The amount and intensity of exercise you do on a regular basis seems to matter a lot more, in terms of longevity, than the specific sports or activities you choose. In two recent studies published in the British Medical Journal, researchers found that Olympic athletes tended to outlive members of the general population by an average of 2.8 years. Those who competed in physically demanding sports like cycling and swimming, however, did not seem to live any longer than those in lower-intensity sports like golf and cricket. (The researchers did, however, find a higher mortality rate among athletes who had competed in collision or contact sports.)
An editorial published along with these studies suggested that we can all gain this “survival advantage” by getting the recommended 150 minutes a week of moderate to vigorous exercise (30 minutes a day, five days a week)—a practice that most elite athletes, even those in less physical sports, were likely to follow. Other research backs this up as well: A 2012 study from Brigham and Women’s Hospital found that 150 minutes of brisk walking a week was associated with an extra 3.4 years of life, while walking even more (450 minutes a week) could lead to even greater gains (4.5 additional years).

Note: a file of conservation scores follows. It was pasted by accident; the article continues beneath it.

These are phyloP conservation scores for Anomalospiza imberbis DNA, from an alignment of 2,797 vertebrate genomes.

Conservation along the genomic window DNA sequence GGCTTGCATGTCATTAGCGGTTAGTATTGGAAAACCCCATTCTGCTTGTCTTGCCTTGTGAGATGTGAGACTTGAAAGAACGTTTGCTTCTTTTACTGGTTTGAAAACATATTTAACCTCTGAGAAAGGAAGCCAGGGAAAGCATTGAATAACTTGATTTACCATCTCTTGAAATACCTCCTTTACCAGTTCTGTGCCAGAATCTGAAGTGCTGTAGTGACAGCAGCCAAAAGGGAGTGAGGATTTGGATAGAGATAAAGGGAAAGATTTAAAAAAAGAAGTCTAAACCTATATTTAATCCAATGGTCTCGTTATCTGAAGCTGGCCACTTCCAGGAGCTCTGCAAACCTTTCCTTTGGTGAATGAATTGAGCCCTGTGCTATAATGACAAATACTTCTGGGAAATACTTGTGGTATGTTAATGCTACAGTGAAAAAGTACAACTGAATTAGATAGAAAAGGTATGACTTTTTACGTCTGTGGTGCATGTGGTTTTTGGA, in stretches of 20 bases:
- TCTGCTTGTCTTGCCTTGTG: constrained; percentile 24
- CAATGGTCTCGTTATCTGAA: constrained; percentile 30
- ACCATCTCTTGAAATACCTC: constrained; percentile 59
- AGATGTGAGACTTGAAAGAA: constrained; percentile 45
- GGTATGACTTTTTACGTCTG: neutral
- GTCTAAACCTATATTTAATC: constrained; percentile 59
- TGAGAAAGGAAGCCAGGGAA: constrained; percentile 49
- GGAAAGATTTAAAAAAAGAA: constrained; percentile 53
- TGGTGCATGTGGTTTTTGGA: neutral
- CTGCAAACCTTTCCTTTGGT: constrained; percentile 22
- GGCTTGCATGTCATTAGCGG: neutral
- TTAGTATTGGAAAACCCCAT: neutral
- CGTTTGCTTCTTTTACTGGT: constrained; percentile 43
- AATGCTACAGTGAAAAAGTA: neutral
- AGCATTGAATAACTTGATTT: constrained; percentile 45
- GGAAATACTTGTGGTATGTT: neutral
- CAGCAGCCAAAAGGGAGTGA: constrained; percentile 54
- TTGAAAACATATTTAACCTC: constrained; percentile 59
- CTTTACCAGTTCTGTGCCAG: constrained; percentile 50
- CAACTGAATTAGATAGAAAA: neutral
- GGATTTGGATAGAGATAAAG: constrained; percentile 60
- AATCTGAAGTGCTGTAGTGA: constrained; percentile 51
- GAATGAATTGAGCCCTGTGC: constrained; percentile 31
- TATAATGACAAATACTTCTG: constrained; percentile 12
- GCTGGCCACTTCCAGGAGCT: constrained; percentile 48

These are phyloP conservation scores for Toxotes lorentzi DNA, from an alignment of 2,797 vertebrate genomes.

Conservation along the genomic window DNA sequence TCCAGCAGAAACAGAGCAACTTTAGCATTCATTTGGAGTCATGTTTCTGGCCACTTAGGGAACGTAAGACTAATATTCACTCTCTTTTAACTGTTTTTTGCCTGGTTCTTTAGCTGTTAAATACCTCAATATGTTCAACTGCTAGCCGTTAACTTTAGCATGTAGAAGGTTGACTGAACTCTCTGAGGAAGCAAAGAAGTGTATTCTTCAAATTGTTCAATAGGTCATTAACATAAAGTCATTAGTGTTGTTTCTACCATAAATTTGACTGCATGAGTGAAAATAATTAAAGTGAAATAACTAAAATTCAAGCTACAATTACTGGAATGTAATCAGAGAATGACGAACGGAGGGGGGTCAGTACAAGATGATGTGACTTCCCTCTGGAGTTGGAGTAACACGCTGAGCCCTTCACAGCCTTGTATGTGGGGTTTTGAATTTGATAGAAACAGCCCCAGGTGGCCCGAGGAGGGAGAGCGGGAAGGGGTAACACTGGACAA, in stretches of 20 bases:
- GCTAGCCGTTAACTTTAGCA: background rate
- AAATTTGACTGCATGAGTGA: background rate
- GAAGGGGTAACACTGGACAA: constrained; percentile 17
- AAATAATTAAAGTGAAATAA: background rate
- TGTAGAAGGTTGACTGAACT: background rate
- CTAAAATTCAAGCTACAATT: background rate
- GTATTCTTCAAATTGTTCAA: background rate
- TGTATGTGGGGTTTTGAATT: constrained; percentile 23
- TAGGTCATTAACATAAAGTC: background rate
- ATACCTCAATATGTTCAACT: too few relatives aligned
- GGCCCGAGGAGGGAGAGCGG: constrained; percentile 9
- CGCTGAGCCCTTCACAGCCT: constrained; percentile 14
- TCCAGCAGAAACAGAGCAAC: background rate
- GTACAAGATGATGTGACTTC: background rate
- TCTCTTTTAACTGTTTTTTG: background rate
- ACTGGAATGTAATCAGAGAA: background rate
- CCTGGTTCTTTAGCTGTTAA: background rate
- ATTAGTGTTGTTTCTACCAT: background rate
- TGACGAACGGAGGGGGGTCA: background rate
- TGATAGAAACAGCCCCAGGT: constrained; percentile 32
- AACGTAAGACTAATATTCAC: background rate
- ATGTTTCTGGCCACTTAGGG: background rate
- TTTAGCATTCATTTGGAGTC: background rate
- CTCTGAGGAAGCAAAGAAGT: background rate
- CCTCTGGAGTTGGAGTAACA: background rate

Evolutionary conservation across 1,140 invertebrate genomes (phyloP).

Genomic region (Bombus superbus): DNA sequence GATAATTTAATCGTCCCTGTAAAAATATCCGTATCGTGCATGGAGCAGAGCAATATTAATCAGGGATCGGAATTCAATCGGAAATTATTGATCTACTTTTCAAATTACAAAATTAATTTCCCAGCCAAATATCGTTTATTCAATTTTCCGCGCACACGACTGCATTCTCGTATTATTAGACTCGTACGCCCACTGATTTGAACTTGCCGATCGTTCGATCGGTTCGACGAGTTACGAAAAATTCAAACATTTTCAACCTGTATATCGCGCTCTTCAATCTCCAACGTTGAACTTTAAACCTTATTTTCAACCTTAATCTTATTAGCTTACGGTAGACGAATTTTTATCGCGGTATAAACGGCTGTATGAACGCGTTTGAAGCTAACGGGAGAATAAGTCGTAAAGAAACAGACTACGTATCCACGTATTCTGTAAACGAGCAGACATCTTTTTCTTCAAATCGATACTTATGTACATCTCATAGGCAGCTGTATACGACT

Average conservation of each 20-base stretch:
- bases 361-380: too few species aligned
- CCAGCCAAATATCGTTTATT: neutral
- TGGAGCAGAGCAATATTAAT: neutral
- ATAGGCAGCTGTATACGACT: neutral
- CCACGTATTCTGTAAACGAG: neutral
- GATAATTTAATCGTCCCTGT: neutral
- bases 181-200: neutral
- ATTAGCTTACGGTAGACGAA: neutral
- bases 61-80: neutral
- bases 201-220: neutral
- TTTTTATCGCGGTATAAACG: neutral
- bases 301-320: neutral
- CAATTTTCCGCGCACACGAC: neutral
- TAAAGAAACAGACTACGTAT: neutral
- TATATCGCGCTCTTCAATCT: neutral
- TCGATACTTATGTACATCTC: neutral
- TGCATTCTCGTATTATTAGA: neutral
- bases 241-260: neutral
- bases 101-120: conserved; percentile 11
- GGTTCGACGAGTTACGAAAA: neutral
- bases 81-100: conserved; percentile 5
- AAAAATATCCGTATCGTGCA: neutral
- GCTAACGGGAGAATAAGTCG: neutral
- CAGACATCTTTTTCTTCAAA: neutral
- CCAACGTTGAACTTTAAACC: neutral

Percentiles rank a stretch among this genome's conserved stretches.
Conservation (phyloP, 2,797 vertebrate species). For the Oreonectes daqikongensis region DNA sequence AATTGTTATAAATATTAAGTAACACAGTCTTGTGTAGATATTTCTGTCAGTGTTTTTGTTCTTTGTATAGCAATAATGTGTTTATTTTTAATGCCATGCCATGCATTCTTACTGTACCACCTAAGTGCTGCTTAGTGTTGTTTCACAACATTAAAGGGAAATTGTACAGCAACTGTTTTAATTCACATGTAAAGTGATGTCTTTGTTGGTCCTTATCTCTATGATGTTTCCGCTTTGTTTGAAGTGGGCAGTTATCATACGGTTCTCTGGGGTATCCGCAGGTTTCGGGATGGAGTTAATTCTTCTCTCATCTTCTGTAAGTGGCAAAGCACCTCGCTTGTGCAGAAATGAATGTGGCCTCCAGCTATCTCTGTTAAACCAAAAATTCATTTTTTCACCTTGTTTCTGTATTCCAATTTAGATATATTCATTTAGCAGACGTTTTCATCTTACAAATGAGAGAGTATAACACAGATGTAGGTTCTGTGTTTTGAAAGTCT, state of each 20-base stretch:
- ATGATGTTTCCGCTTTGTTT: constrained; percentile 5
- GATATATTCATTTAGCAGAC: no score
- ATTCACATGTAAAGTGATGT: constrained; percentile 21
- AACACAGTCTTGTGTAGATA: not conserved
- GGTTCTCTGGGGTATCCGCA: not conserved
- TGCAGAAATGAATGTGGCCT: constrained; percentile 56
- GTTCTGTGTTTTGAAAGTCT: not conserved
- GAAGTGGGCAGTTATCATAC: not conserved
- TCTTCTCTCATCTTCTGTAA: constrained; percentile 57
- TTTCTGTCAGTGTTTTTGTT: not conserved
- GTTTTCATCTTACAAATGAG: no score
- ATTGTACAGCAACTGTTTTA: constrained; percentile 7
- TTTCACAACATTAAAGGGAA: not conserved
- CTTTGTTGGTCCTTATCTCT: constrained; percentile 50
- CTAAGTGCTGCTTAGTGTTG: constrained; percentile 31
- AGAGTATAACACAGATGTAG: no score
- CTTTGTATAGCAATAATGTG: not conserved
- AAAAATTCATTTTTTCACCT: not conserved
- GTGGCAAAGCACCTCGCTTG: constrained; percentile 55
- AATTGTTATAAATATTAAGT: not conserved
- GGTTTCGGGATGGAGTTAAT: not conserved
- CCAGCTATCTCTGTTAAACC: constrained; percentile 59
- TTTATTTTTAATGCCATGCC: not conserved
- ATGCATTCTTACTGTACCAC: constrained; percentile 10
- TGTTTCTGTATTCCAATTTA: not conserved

Of course, it is possible to overdo it. Another study, published last year in the journal Heart, found that endurance exercise—such as marathons and Ironman triathlons—can actually lead to premature aging and early death. “Exercise in general is about the closest thing you can get to finding a ‘fountain of youth,’ but to realize the full benefits, you must get the dose right,” says study author James O’Keefe, a cardiologist at Saint Luke’s Mid America Heart Institute in Missouri.
THE BOTTOM LINE: “For those of us whose goals are longevity and lifelong vigor rather than Olympic medals, it may be best to avoid sports that involve violent collisions and extreme endurance efforts,” says O’Keefe. “Moderate exercise is the sweet spot for which we should be aiming.”
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